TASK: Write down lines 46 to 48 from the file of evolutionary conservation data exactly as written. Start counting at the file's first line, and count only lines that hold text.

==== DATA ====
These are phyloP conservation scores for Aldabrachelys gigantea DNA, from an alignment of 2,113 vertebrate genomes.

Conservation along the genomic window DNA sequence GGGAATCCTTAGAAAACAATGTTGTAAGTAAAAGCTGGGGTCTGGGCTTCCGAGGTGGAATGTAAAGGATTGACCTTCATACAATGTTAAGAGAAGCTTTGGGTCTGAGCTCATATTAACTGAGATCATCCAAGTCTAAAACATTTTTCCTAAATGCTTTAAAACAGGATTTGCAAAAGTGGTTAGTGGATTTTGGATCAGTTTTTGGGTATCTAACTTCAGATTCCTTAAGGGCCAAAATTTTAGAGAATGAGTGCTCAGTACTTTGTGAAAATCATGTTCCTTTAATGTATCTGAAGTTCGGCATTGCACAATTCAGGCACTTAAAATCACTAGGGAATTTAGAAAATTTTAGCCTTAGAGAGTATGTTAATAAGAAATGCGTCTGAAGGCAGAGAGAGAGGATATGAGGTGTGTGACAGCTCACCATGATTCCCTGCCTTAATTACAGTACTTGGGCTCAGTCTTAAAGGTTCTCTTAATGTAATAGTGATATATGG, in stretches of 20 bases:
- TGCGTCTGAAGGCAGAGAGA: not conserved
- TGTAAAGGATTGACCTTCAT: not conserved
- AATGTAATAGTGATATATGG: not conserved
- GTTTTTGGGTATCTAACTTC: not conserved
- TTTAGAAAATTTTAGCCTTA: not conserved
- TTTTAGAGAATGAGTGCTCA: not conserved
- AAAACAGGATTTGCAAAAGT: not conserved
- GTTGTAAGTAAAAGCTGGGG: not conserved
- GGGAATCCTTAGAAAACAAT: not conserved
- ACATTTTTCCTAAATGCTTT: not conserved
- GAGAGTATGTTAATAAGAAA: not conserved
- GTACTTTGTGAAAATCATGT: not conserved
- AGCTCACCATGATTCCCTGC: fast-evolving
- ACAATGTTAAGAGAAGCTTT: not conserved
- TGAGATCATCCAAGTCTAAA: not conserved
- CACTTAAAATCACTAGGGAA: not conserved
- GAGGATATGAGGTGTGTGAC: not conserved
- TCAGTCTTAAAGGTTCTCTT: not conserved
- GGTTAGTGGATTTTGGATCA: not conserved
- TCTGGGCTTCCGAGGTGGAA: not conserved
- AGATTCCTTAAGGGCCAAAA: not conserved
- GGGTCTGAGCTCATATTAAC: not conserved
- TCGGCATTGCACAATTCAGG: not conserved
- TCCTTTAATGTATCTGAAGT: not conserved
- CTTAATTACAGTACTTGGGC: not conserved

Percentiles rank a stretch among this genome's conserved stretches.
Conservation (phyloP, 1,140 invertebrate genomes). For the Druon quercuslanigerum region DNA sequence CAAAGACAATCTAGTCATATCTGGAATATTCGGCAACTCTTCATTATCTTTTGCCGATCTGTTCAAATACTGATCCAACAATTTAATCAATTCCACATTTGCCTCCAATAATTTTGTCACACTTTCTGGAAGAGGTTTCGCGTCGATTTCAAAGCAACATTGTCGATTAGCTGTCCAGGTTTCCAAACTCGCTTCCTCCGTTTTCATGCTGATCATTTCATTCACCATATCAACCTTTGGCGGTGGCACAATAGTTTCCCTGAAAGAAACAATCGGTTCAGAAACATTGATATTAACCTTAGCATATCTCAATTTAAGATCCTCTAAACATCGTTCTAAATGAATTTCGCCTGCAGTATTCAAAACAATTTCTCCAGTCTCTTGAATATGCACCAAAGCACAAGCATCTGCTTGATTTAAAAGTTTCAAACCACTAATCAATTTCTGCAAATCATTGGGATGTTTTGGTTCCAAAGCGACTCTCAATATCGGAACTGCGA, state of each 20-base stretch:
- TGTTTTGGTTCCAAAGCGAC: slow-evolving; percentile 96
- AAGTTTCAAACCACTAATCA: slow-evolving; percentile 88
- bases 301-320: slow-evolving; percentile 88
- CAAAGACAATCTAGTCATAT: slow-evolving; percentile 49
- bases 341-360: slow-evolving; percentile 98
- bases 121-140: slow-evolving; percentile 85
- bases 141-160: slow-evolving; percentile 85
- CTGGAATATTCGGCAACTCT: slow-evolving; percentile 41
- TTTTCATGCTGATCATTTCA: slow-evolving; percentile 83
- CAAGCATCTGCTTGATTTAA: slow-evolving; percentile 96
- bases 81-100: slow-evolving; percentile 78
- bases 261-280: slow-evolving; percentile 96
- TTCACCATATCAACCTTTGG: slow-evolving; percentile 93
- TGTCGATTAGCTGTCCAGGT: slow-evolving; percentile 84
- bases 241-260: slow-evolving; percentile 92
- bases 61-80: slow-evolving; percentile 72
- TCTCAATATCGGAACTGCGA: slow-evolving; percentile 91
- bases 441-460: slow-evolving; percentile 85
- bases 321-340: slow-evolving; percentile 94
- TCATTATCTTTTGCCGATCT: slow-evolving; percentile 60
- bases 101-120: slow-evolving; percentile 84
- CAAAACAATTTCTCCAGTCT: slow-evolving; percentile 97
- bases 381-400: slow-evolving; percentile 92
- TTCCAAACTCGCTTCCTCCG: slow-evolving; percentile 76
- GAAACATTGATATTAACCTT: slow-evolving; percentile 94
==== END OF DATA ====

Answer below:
- TCTCAATATCGGAACTGCGA: slow-evolving; percentile 91
- bases 441-460: slow-evolving; percentile 85
- bases 321-340: slow-evolving; percentile 94